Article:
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Homework Help: Probability question

  1. Jan 8, 2006 #1
    There are n stations between two cities X and Y. At train is to stop at three of these n stations. Find the probability that no two of these three stations are consecutive.

    This is what I did:

    Total number of possibilities nc3 .
    Now suppose that the stations train stops at is such that exactly two of these are consecutive.
    (1,2) then it may stop at (4,5,6…..n) and no. of possibilities are n-3
    (2,3) then it may stop at (5,6,7…..n) and no. of possibilities are n-4
    …………………………………….
    (n-3,n-2) then it may stop only at n and no. of possibilities are 1

    So the number of ways in which the train may stop at exactly two consecutive stations is
    (n-3) + (n-4) + ……… + 1 n-3 terms

    using formula of A.P. [n/2 (a+l)] n is no. of terms, a is first term, l last ]
    possibilities are (n-3)(n-2)/2

    Now if exactly 3 stations are consecutive then (1,2,3) (2,3,4)….. (n-2,n-2,n)
    Hence here the no. of possibilities are n-2

    So the things I have to exclude are (n-3)(n-2)/2 + (n-2)
    Which is equal to (n-1)(n-2)/2

    So we have Pr{event} = 1 – (n-1)(n-2)/2*nC3 = (n-3)/n

    But I am not getting the right answer. Any help where my analysis is wrong?
     
  2. jcsd
  3. Jan 10, 2006 #2

    EnumaElish

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    Let's see... Suppose the train were to make 2 stops. You could make an n-by-n table, where a row shows the 1st stop and a column shows the 2nd stop. (E.g. if n=7 then the table will have 49 cells.) Since 1st stop < 2nd stop, you need to consider the cells above the diagonal only. The consecutive stops are of the form (k, k+1); they are the cells just above the diagonal. There are n-1 such cells.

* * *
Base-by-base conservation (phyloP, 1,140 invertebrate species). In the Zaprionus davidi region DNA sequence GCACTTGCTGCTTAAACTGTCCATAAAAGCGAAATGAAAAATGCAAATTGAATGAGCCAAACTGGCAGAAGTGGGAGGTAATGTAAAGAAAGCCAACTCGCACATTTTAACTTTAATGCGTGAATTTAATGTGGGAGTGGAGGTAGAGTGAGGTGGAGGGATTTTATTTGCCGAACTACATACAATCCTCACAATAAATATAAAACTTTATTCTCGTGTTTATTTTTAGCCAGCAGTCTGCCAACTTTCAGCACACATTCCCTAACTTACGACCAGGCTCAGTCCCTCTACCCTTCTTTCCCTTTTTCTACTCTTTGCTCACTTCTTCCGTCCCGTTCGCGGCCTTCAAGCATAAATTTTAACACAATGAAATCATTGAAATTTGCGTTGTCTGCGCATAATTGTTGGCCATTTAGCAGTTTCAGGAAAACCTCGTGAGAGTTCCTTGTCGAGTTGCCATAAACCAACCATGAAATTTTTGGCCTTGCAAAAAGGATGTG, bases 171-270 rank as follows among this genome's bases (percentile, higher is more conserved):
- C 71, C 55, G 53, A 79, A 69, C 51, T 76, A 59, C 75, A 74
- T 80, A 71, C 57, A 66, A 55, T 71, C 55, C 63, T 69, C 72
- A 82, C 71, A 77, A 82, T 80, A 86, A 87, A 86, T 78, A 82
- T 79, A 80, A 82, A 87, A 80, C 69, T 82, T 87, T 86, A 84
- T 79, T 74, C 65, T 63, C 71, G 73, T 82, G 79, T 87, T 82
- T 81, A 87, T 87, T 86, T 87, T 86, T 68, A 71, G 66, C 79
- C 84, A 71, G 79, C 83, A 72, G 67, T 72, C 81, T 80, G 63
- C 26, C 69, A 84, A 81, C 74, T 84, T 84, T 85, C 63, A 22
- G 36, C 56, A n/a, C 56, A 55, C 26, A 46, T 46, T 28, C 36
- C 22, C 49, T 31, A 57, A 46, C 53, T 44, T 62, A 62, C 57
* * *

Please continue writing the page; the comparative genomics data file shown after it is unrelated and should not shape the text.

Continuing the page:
Now you could apply this logic to your case (with 3 stops).
     
  4. Jan 12, 2006 #3
    Gaganpreet Singh, nice to see another sardar here. :wink: WJKK WJKF! _/|\_
     
  5. Jan 12, 2006 #4

    EnumaElish

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    Do you have something to contribute to the discussion here?
     
  6. Jan 13, 2006 #5

    ehild

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    The first stop can be anything betveen 1 and n-4. Let it be "j".
    The second stop "k" can be any number from j+2 to n-2.
    The third stop "l" can be any number from k+2 to n.
    The number of possible arrangement of stops is
    [tex]M = \sum_{1}^{n-4} \sum_{j+2}^{n-2} \sum_{k+2}^{n}1=\frac{(n-2)(n-3)(n-4)}{6} [/tex]

    ehild
     
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